Chrysler facility in Michigan earns highest environmental award

RP news wires
Tags: energy management

Chrysler Group LLC announced March 19 that its all-new Trenton (Mich.) South Engine Plant has been awarded a LEED (Leadership in Energy and Environmental Design) Gold Green Building System certification for meeting the highest environmental standards. In fact, Trenton is one of only four auto manufacturing facilities to receive a LEED rating of any kind and the only engine manufacturing facility in the world to achieve the honor.

Michigan Governor Jennifer M. Granholm, Wayne County Executive Robert Ficano, Trenton Mayor Gerald Brown, United Auto Workers Chrysler Department assistant director Tim Bressler and other local officials joined Chrysler Group executives and employees to celebrate the honor during a Job One event for the all-new Pentastar V-6 engine made at the plant.

“The Trenton South Engine Plant has established a new industry benchmark for efficient, environmentally conscious design,” said Scott Garberding, head of manufacturing, Chrysler Group LLC. “This Gold certification is tangible evidence of Chrysler’s dedication to the environment and to the well-being of our surrounding communities.”

LEED, administered by the United States Green Building Council, is a comprehensive system to define, measure and validate “green buildings.” Certification in the national recognition program is based on strict standards in five key areas: site planning, water management, energy, material use and indoor environmental quality.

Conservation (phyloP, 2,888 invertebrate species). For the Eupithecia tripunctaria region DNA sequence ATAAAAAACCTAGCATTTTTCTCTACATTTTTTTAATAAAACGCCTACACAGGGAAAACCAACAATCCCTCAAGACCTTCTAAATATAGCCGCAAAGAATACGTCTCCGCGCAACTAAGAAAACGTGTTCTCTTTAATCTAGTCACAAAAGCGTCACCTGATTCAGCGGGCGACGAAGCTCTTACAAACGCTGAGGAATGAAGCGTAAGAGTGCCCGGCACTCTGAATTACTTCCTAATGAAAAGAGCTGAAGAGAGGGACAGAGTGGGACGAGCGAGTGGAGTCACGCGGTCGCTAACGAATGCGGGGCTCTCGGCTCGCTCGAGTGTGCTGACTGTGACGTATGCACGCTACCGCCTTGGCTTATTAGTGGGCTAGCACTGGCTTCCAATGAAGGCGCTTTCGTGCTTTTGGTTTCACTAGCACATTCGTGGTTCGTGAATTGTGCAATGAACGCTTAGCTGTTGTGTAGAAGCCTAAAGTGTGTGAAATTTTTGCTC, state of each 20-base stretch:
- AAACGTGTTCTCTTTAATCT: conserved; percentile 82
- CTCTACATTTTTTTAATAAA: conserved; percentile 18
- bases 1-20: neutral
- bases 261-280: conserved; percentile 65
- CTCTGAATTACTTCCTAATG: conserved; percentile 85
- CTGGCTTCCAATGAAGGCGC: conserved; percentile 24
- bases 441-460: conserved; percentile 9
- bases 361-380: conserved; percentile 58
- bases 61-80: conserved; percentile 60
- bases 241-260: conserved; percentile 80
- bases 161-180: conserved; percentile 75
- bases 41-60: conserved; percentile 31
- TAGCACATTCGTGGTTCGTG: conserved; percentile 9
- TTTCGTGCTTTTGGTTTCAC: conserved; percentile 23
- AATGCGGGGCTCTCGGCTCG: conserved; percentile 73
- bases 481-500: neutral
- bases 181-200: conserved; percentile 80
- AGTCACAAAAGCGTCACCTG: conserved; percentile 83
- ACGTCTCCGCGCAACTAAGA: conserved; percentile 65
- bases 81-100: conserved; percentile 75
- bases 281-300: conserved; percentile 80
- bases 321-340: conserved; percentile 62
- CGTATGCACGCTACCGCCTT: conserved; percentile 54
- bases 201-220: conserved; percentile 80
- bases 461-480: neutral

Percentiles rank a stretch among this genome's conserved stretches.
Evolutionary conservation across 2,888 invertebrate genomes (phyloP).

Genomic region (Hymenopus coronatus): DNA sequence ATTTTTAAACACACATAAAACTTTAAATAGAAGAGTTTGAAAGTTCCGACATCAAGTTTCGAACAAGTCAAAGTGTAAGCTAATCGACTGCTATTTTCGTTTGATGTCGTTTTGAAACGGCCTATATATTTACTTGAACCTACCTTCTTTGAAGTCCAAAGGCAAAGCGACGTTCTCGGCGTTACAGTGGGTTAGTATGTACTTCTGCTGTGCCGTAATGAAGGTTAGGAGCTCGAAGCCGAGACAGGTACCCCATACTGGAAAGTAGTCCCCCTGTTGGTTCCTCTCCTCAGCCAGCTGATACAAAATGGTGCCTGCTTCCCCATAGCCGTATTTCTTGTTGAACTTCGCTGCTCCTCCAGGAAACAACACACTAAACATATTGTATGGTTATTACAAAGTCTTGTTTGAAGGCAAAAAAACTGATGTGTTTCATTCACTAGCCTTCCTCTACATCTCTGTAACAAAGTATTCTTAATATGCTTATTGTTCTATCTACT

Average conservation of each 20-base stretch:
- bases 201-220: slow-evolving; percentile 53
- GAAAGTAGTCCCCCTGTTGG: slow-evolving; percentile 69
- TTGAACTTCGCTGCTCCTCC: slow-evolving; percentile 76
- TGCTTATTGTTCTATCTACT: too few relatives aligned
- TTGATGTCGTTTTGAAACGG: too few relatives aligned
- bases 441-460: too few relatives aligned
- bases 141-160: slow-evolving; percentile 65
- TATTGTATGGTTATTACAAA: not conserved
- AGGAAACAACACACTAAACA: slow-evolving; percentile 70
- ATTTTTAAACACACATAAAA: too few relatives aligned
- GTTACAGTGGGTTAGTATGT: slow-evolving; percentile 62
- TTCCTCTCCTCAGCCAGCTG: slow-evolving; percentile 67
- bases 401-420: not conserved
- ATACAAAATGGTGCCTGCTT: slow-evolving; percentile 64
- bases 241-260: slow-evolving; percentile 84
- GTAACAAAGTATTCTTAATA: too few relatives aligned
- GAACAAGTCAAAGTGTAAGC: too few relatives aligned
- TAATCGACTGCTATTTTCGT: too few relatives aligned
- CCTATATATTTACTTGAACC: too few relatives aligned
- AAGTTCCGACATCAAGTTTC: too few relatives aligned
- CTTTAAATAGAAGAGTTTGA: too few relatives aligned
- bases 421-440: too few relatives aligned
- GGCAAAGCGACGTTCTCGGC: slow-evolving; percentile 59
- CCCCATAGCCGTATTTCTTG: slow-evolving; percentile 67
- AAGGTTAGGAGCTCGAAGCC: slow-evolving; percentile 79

Trenton South was designed for both efficient manufacturing and minimal environmental impact. It was built on a brownfield site and designed to embrace the highest environmental standards to address the complete lifecycle of the facility.

Buildings are the number one contributor to CO2 emissions, according to a 2006 study by the Energy Information Administration. As a result of its innovative design and attention to detail, the Trenton South Engine Plant has reduced its CO2 emissions by more than 12,000 metric tons per year – the equivalent to the energy use of nearly 1,000 homes.

During the building’s construction, 44 percent of the materials used included recycled content. More than 90 percent of construction waste – about 6,750 tons – was recycled and diverted from landfills. In addition, over 80 percent of the building materials were procured from regional sources, further contributing to local economies and the use of regional resources.

The new plant also lowers total energy use by 39 percent, resulting in a savings of $1.25 million per year. Total water use has been reduced by 1.5 million gallons per year compared to the previous manufacturing facility. Contributing to environmental improvements are higher performance insulation, more efficient manufacturing processes, and higher efficiency fluorescent lighting, and heating and cooling systems.

Chrysler also continues its commitment to Zero-Waste-to-Landfill processes at Trenton South, which will divert more than 670 tons of waste from landfills.

The heat-island effect on the surrounding environment has been minimized by incorporating native grasses and trees, reducing the number of vehicle parking spaces while adding car and van pool spaces, and using a white “cool” roof and light-colored hardscape throughout.

Chrysler Group achieved the LEED Gold certification with the help of two architect/engineering firms, BEI Associates Inc. of Detroit and Harley Ellis Devereaux of Southfield, Mich., and the construction management firm Walbridge of Detroit. 

New Call-to-action

About the Author